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Field Museum unveils fossil of earliest known bird

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(The Center Square) – One of the few fossils of the earliest known bird now calls Illinois home.

The Field Museum in Chicago on Monday unveiled a fossil of the earliest known bird species. The museum had acquired the 13th known specimen of Archaeopteryx, a fossil often described as the missing link between dinosaurs and birds.

Jingmai O’Connor, associate curator of fossil reptiles, said it has been an honor to work on the fossil.

“As a paleontologist whose specialty is the earliest evolution of birds, Archaeopteryx is like the Holy Grail,” said O’Connor. “Never in my wildest dreams would I imagine being able to study one of the best specimens of this iconic species.”

The fossil was discovered by quarry workers in Germany in 1990 and has been in the hands of private collectors ever since. The fossil arrived at the museum in August of 2022 and staff have been working on the specimen since.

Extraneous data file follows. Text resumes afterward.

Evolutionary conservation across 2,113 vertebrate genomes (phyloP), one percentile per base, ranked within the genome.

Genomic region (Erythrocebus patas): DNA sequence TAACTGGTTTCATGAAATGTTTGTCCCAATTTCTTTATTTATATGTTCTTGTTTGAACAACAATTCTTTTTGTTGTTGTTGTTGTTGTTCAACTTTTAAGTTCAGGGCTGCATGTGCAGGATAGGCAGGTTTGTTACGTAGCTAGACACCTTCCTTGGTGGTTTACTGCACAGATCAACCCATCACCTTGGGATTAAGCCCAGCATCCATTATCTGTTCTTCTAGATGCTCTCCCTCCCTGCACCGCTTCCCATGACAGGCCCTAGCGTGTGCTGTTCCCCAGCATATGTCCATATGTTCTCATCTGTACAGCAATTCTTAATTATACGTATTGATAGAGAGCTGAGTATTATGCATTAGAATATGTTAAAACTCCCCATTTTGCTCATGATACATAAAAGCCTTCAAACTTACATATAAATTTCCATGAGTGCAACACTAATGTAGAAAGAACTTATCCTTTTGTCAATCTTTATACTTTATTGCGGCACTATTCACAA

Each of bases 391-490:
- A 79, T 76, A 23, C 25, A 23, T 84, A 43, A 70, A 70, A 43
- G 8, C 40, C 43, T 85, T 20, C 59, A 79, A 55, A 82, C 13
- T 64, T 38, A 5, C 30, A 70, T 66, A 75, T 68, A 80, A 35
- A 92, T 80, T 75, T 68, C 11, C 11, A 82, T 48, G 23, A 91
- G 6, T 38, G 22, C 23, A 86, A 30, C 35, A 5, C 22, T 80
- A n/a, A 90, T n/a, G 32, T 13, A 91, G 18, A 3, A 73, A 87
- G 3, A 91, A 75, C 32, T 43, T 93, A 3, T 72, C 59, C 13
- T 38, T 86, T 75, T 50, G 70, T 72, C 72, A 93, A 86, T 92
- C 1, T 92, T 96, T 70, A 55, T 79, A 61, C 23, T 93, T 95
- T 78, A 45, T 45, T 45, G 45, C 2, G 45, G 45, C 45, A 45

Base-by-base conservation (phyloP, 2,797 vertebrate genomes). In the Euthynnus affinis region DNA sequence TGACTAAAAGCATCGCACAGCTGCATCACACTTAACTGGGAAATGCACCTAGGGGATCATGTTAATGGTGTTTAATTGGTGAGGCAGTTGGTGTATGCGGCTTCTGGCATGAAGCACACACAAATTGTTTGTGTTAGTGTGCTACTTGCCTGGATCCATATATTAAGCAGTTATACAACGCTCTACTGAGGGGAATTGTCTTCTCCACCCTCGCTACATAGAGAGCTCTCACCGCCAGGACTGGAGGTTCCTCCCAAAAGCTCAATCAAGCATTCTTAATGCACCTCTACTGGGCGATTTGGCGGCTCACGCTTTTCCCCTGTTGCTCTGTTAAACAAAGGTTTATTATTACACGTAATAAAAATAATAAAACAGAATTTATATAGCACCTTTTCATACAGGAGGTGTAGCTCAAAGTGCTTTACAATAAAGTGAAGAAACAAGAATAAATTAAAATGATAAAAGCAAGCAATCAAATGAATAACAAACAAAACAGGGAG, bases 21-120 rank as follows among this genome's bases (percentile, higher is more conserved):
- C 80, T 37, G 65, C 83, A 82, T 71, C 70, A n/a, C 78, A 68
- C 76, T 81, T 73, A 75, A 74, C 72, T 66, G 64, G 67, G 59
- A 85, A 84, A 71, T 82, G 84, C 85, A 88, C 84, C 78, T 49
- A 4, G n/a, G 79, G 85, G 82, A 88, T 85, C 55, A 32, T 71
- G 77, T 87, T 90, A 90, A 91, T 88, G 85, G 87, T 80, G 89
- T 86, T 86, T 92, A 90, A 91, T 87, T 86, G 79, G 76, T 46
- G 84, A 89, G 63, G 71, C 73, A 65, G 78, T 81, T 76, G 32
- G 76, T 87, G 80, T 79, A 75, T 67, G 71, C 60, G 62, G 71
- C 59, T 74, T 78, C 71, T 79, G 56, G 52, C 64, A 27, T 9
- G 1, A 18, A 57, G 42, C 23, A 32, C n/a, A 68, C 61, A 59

Several dignitaries were on hand for the unveiling, including Gov. J.B. Pritzker.

“Today’s announcement follows a long list of accomplishments for the Field Museum which over its 130 years has built out its extensive collection of fossils and artifacts, each of which is helping us put together the puzzle of where we came from,” said Pritzker.

The fossil will be on temporary display through early June and then be moved behind closed doors while its permanent exhibit is being built.

“This is the Field Museum’s most significant fossil acquisition since Sue the T. Rex, and we’re thrilled to be able to study the Chicago Archaeopteryx and to share it with our visitors,” said Field Museum President and CEO Julian Siggers.